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Someone once quoted a research at me:

Men were shown photographs of female body parts and asked to judge the attractiveness. The result was that men (of all ages) found 14 year old females the most (sexually) attractive.

I have tried to locate this or similar research, but to no avail.

Do you know of experiments researching at what age (men or) women are perceived to be most attractive (by male or female judges)?

Are there any moderators of this judgement (like age or gender of judge)?

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I was going to say 75 but that's just me... –  Greg McNulty Jan 25 at 22:01
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2 Answers

No. Female beauty is believed to be related to the physical traits of their fertility which is maximized in the 20s. Men prefer partners around the age of 20 for one night stands (this is true for their sexual fantasies as well) and for long term partners sometimes older than 20s but generally younger than themselves. Women prefer sexual partners of their own age.

The present study examined desired minimum and maximum ages for mates across five different levels of relationship involvement (marriage, serious relationship, falling in love, casual sex, and sexual fantasies) comparing individuals of 20, 30, 40, 50, and 60 years old. Consistent with previous findings, women preferred partners of their own age, regardless of their own age and regardless of the level of relationship involvement. Men, on the other hand, regardless of their own age, desired mates for short-term mating and for sexual fantasies who were in their reproductive years. However, with regard to long-term mates, men preferred mates who, although younger than them, were sometimes above the age of maximum fertility. Explanations for these findings are discussed.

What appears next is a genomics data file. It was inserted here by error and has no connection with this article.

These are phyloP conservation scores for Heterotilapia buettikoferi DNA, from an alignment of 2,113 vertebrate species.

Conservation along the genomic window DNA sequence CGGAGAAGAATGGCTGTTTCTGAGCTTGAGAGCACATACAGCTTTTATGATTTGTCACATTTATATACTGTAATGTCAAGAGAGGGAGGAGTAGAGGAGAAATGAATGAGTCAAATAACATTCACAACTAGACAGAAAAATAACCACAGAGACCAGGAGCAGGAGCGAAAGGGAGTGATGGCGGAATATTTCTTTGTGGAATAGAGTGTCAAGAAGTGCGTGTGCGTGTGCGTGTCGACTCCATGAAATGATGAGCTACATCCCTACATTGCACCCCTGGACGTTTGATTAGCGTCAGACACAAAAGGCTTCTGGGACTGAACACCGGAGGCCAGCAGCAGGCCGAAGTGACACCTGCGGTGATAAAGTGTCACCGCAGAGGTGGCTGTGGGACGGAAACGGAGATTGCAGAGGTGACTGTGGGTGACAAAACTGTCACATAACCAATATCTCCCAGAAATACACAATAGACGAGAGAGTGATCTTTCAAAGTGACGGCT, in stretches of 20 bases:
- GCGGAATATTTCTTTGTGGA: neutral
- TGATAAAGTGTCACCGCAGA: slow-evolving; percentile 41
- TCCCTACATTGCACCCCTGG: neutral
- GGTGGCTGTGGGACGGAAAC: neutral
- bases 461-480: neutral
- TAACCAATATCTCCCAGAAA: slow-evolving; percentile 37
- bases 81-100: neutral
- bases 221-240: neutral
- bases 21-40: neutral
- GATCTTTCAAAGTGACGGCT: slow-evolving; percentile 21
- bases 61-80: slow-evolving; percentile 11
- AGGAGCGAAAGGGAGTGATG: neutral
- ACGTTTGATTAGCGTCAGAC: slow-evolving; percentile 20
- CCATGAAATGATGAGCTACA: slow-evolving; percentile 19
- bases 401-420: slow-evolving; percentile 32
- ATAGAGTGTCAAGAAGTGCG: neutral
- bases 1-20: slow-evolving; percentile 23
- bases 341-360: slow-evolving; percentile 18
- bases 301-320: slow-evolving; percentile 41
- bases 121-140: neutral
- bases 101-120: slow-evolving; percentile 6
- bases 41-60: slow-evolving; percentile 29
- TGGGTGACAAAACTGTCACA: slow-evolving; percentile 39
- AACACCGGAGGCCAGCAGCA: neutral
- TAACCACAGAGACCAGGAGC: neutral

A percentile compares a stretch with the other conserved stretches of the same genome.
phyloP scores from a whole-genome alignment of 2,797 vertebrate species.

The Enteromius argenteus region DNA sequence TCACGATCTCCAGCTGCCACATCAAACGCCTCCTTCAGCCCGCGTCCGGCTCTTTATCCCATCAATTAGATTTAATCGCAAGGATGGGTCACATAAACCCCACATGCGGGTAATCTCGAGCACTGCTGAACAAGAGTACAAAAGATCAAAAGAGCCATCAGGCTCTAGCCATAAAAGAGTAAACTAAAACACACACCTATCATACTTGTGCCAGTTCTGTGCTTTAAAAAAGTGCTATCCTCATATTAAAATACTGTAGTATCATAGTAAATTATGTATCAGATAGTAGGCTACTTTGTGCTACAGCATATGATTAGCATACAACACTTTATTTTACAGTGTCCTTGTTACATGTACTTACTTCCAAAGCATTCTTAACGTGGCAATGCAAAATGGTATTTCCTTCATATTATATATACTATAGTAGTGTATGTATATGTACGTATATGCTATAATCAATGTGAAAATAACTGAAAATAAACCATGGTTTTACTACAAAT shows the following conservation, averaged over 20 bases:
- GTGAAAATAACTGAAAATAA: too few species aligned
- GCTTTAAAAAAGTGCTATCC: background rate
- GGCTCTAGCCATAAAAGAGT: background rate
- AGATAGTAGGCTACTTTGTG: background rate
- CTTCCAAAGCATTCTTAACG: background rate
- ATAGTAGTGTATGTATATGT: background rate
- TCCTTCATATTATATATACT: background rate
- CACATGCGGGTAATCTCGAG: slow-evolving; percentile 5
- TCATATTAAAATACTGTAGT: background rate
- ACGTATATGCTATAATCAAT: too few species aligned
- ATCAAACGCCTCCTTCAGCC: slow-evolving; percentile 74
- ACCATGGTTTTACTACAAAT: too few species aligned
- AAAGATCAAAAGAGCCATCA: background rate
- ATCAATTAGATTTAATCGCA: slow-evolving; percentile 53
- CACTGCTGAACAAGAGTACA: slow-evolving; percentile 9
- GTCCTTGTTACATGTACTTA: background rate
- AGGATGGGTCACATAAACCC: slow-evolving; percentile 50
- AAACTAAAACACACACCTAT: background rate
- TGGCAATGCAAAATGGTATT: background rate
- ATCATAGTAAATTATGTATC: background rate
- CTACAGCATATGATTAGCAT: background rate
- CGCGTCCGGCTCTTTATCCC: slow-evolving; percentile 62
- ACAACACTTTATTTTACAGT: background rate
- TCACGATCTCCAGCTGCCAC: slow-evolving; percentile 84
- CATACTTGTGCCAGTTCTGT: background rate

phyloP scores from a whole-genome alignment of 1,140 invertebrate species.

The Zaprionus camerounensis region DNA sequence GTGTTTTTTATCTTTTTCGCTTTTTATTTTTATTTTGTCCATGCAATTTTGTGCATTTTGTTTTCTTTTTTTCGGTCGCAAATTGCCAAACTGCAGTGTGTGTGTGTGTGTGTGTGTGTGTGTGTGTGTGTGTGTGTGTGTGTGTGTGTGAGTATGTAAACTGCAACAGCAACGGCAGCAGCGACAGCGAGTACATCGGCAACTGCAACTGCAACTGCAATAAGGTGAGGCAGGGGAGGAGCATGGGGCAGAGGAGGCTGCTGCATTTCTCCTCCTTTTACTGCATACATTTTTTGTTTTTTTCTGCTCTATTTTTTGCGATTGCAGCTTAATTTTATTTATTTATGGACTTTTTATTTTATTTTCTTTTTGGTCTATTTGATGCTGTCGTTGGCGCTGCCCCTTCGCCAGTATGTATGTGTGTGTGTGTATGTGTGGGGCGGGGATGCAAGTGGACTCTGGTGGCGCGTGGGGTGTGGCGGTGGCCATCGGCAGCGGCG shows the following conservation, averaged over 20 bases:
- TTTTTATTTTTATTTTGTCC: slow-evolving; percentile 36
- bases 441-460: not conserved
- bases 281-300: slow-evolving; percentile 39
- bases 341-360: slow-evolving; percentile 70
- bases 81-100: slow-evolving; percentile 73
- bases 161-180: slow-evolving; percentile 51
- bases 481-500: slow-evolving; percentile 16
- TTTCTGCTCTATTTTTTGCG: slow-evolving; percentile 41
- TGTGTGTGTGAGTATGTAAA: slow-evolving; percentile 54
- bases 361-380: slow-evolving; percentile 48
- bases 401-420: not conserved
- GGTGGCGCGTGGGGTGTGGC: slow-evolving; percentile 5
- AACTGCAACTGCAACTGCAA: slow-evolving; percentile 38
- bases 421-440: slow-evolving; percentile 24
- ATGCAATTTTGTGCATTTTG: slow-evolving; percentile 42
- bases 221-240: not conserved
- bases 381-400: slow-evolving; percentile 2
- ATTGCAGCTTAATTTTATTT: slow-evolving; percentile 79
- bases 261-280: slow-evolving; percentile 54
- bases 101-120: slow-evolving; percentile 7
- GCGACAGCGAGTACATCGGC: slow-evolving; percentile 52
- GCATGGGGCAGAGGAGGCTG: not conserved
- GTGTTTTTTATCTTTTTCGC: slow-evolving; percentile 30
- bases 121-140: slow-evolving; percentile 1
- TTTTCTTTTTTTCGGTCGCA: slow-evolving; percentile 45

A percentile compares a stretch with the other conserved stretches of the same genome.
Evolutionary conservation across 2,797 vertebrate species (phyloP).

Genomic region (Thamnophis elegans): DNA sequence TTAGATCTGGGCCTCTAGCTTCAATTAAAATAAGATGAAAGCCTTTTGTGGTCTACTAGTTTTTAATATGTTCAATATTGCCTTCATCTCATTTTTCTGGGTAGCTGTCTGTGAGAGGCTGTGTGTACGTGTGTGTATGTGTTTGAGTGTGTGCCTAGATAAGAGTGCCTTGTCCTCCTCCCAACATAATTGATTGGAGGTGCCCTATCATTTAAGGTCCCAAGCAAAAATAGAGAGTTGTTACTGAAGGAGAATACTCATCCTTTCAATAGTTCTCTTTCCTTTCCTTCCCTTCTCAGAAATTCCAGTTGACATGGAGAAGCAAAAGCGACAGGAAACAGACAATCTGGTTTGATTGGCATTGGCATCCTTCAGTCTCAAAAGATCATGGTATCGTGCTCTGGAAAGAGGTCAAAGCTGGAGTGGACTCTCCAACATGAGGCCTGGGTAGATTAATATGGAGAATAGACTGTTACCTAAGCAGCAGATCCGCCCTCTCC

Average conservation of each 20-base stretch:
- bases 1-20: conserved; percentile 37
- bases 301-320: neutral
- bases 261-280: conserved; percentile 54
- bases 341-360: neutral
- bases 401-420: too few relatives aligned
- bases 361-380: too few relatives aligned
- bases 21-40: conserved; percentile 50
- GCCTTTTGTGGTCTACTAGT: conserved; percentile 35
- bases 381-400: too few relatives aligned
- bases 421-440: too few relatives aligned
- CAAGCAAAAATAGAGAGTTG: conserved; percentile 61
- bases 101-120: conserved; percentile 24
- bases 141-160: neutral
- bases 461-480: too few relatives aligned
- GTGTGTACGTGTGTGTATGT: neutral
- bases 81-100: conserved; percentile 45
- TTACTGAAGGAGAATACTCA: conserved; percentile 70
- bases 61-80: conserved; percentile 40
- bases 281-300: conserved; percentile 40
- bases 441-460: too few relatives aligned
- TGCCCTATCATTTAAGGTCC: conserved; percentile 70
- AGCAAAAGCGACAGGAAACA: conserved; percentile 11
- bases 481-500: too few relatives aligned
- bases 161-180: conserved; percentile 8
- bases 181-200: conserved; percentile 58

-Age preferences for mates as related to gender, own age, and involvement level

In the absence of contraception, female fertility reaches its maximum in the mid-twenties (which is the estimated age of evolved attractive composites), declines by about 20% in the mid-thirties, and then falls precipitously by a further 60% during the forties

-Mate choice decisions: the role of facial beauty

female beauty can best be explained by a sexual selection viewpoint, whereby selection favors cues that are reliable indicators of fertility.

-Female facial beauty: The fertility hypothesis

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Thank you. The question is not about age preference in partners, but about attractiveness. Partner fit has more factors than mere attractiveness. –  what Jan 25 at 10:39
    
@what well in the 20s is when the attractive features are fully present. see the second paper i cite –  caseyr547 Jan 25 at 10:47
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OkCupid, a free online dating website (through which I've met two girlfriends myself, incidentally), does some pretty interesting research on the profiles and activity of its users. This particular research blog post presents some fairly on-topic results in "Exhibit C: Looks":

@ArtemKaznatcheev rightly pointed out some range restriction here, so this can't address the validity of an age estimate below 18 years directly, but two things are worth noting:

  • The overall slope resembles a simple linear trend that might continue upward past 18 years young.
  • The absolute maximum here appears to be around 19, not 18. I doubt the difference is "significant".

It's not clear to me whose ratings these are or how exactly they were collected (as a user of the site, I remember a 1-5 rating index, and chose to rate women only), so it's hard to trust these results, especially in terms of their representativeness of a general population. Artem also pointed out that a better method for controlling social desirability in these ratings would hide direct information on age from respondents; OkCupid's research differs from the kind you're asking about in that regard too. Nonetheless, it's an empirical hint at the more explicit answer to the related, subjective question where respondents do have this info. Social desirability and age info are present in many normal social interactions after all, so removing age info deliberately might reduce naturalistic applicability of results anyway.